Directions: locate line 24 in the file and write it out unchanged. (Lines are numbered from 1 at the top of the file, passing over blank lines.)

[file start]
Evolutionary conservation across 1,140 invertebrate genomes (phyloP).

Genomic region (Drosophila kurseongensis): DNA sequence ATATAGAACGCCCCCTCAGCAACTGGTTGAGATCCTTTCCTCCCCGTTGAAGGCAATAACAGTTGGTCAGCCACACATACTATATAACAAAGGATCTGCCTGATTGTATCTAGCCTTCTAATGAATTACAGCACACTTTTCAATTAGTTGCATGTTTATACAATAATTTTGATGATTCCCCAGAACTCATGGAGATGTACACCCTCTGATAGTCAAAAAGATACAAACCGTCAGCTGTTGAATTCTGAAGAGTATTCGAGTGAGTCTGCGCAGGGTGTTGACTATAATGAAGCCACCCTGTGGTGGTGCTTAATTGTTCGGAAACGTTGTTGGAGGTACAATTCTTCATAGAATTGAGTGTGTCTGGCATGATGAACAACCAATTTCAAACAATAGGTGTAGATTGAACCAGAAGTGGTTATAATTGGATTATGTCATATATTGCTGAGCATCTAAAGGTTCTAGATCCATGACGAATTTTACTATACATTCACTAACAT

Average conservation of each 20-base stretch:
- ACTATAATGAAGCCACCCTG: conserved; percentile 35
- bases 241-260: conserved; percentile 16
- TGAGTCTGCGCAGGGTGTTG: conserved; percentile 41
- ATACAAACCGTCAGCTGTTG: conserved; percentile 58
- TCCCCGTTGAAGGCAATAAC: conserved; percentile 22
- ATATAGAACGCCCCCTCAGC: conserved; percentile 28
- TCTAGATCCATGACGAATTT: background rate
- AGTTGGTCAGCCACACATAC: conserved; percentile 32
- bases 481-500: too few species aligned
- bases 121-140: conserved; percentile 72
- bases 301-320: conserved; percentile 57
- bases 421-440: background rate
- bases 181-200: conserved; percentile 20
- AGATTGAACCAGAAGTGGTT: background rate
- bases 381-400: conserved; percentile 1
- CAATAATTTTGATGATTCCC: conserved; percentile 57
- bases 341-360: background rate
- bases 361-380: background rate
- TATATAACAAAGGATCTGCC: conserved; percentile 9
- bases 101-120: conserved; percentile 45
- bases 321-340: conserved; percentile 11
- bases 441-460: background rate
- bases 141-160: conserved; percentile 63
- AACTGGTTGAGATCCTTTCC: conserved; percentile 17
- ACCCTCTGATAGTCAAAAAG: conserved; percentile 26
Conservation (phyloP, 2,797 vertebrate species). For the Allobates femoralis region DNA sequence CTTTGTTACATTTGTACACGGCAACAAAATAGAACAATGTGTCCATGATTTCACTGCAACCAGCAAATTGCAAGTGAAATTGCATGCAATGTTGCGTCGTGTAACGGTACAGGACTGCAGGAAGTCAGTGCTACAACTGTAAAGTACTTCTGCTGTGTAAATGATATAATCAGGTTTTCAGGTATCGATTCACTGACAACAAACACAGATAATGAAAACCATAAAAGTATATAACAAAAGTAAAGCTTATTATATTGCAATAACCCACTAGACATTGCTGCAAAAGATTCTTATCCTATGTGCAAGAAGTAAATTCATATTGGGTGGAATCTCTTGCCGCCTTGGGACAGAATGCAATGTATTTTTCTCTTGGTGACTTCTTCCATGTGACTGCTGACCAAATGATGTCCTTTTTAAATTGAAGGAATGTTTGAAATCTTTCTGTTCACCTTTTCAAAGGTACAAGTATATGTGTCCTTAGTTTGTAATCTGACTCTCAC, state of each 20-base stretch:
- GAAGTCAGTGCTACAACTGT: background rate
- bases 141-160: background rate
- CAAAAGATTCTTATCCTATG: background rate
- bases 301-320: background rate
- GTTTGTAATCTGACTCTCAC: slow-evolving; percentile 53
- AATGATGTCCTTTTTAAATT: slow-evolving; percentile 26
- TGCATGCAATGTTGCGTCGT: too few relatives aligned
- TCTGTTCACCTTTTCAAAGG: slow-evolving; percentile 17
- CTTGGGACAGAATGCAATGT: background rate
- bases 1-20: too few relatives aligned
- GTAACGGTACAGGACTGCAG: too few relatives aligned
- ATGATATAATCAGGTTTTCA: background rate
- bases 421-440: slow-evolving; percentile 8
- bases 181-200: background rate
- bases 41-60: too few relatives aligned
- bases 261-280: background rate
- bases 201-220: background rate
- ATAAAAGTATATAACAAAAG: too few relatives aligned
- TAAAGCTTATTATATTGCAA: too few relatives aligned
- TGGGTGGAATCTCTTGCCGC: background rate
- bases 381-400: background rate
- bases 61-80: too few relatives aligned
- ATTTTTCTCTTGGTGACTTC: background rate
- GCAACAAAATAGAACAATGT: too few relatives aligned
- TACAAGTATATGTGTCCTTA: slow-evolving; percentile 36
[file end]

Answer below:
- bases 321-340: conserved; percentile 11